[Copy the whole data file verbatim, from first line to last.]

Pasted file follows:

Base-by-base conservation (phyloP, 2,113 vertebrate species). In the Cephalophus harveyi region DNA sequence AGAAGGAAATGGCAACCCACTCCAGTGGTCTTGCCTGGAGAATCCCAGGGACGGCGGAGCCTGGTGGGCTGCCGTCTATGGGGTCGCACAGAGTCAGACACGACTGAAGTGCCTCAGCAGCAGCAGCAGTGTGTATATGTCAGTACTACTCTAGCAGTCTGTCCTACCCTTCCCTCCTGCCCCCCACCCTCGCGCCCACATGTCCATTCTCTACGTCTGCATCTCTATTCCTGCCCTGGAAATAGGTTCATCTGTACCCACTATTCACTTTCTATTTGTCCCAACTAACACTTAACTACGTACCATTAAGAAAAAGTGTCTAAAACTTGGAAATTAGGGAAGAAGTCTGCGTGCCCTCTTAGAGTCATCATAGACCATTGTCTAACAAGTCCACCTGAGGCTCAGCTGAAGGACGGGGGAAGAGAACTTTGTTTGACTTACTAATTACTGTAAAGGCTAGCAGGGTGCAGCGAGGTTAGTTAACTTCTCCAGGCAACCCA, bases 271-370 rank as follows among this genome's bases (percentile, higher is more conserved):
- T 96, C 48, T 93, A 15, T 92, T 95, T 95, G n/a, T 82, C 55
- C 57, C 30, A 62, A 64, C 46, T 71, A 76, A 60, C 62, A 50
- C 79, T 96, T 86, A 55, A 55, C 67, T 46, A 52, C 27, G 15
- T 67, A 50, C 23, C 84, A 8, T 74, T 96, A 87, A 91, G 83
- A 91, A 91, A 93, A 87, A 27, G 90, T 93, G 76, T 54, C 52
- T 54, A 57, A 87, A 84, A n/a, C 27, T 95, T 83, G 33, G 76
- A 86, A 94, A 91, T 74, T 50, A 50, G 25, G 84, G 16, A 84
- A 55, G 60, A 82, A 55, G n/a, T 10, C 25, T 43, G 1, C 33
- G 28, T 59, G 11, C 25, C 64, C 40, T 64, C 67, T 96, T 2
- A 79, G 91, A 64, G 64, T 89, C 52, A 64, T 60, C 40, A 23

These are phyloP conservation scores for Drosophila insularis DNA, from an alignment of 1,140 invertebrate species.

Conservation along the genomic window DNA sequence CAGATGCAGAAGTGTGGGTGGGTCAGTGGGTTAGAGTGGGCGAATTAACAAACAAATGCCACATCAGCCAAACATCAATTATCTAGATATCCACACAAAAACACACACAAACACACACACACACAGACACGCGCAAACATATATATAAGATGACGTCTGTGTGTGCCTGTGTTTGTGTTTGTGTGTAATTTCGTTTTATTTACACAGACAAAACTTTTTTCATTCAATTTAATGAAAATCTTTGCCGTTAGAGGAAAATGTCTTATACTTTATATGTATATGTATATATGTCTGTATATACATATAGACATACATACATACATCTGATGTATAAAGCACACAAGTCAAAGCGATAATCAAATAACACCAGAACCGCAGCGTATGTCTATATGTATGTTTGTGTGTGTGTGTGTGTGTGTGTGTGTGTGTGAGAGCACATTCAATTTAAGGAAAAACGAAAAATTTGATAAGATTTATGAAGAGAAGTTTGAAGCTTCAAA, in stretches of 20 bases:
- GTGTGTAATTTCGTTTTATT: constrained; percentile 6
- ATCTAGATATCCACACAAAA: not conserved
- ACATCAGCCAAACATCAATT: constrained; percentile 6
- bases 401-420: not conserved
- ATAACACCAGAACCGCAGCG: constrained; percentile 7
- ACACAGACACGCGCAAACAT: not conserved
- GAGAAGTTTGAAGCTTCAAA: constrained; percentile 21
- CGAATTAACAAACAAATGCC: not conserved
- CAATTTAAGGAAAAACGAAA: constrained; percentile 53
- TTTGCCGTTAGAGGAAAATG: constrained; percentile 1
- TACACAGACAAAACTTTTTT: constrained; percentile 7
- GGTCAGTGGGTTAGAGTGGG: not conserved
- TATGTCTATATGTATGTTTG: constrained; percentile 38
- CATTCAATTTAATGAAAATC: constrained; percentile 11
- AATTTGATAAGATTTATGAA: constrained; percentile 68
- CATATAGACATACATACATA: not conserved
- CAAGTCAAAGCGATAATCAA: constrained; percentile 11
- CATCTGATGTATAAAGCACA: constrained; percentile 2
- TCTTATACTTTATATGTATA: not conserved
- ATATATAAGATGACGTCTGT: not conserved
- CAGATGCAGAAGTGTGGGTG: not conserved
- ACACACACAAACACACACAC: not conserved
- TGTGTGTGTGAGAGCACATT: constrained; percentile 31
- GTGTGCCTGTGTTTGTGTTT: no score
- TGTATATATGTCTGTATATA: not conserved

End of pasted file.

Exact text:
Base-by-base conservation (phyloP, 2,113 vertebrate species). In the Cephalophus harveyi region DNA sequence AGAAGGAAATGGCAACCCACTCCAGTGGTCTTGCCTGGAGAATCCCAGGGACGGCGGAGCCTGGTGGGCTGCCGTCTATGGGGTCGCACAGAGTCAGACACGACTGAAGTGCCTCAGCAGCAGCAGCAGTGTGTATATGTCAGTACTACTCTAGCAGTCTGTCCTACCCTTCCCTCCTGCCCCCCACCCTCGCGCCCACATGTCCATTCTCTACGTCTGCATCTCTATTCCTGCCCTGGAAATAGGTTCATCTGTACCCACTATTCACTTTCTATTTGTCCCAACTAACACTTAACTACGTACCATTAAGAAAAAGTGTCTAAAACTTGGAAATTAGGGAAGAAGTCTGCGTGCCCTCTTAGAGTCATCATAGACCATTGTCTAACAAGTCCACCTGAGGCTCAGCTGAAGGACGGGGGAAGAGAACTTTGTTTGACTTACTAATTACTGTAAAGGCTAGCAGGGTGCAGCGAGGTTAGTTAACTTCTCCAGGCAACCCA, bases 271-370 rank as follows among this genome's bases (percentile, higher is more conserved):
- T 96, C 48, T 93, A 15, T 92, T 95, T 95, G n/a, T 82, C 55
- C 57, C 30, A 62, A 64, C 46, T 71, A 76, A 60, C 62, A 50
- C 79, T 96, T 86, A 55, A 55, C 67, T 46, A 52, C 27, G 15
- T 67, A 50, C 23, C 84, A 8, T 74, T 96, A 87, A 91, G 83
- A 91, A 91, A 93, A 87, A 27, G 90, T 93, G 76, T 54, C 52
- T 54, A 57, A 87, A 84, A n/a, C 27, T 95, T 83, G 33, G 76
- A 86, A 94, A 91, T 74, T 50, A 50, G 25, G 84, G 16, A 84
- A 55, G 60, A 82, A 55, G n/a, T 10, C 25, T 43, G 1, C 33
- G 28, T 59, G 11, C 25, C 64, C 40, T 64, C 67, T 96, T 2
- A 79, G 91, A 64, G 64, T 89, C 52, A 64, T 60, C 40, A 23

These are phyloP conservation scores for Drosophila insularis DNA, from an alignment of 1,140 invertebrate species.

Conservation along the genomic window DNA sequence CAGATGCAGAAGTGTGGGTGGGTCAGTGGGTTAGAGTGGGCGAATTAACAAACAAATGCCACATCAGCCAAACATCAATTATCTAGATATCCACACAAAAACACACACAAACACACACACACACAGACACGCGCAAACATATATATAAGATGACGTCTGTGTGTGCCTGTGTTTGTGTTTGTGTGTAATTTCGTTTTATTTACACAGACAAAACTTTTTTCATTCAATTTAATGAAAATCTTTGCCGTTAGAGGAAAATGTCTTATACTTTATATGTATATGTATATATGTCTGTATATACATATAGACATACATACATACATCTGATGTATAAAGCACACAAGTCAAAGCGATAATCAAATAACACCAGAACCGCAGCGTATGTCTATATGTATGTTTGTGTGTGTGTGTGTGTGTGTGTGTGTGTGTGAGAGCACATTCAATTTAAGGAAAAACGAAAAATTTGATAAGATTTATGAAGAGAAGTTTGAAGCTTCAAA, in stretches of 20 bases:
- GTGTGTAATTTCGTTTTATT: constrained; percentile 6
- ATCTAGATATCCACACAAAA: not conserved
- ACATCAGCCAAACATCAATT: constrained; percentile 6
- bases 401-420: not conserved
- ATAACACCAGAACCGCAGCG: constrained; percentile 7
- ACACAGACACGCGCAAACAT: not conserved
- GAGAAGTTTGAAGCTTCAAA: constrained; percentile 21
- CGAATTAACAAACAAATGCC: not conserved
- CAATTTAAGGAAAAACGAAA: constrained; percentile 53
- TTTGCCGTTAGAGGAAAATG: constrained; percentile 1
- TACACAGACAAAACTTTTTT: constrained; percentile 7
- GGTCAGTGGGTTAGAGTGGG: not conserved
- TATGTCTATATGTATGTTTG: constrained; percentile 38
- CATTCAATTTAATGAAAATC: constrained; percentile 11
- AATTTGATAAGATTTATGAA: constrained; percentile 68
- CATATAGACATACATACATA: not conserved
- CAAGTCAAAGCGATAATCAA: constrained; percentile 11
- CATCTGATGTATAAAGCACA: constrained; percentile 2
- TCTTATACTTTATATGTATA: not conserved
- ATATATAAGATGACGTCTGT: not conserved
- CAGATGCAGAAGTGTGGGTG: not conserved
- ACACACACAAACACACACAC: not conserved
- TGTGTGTGTGAGAGCACATT: constrained; percentile 31
- GTGTGCCTGTGTTTGTGTTT: no score
- TGTATATATGTCTGTATATA: not conserved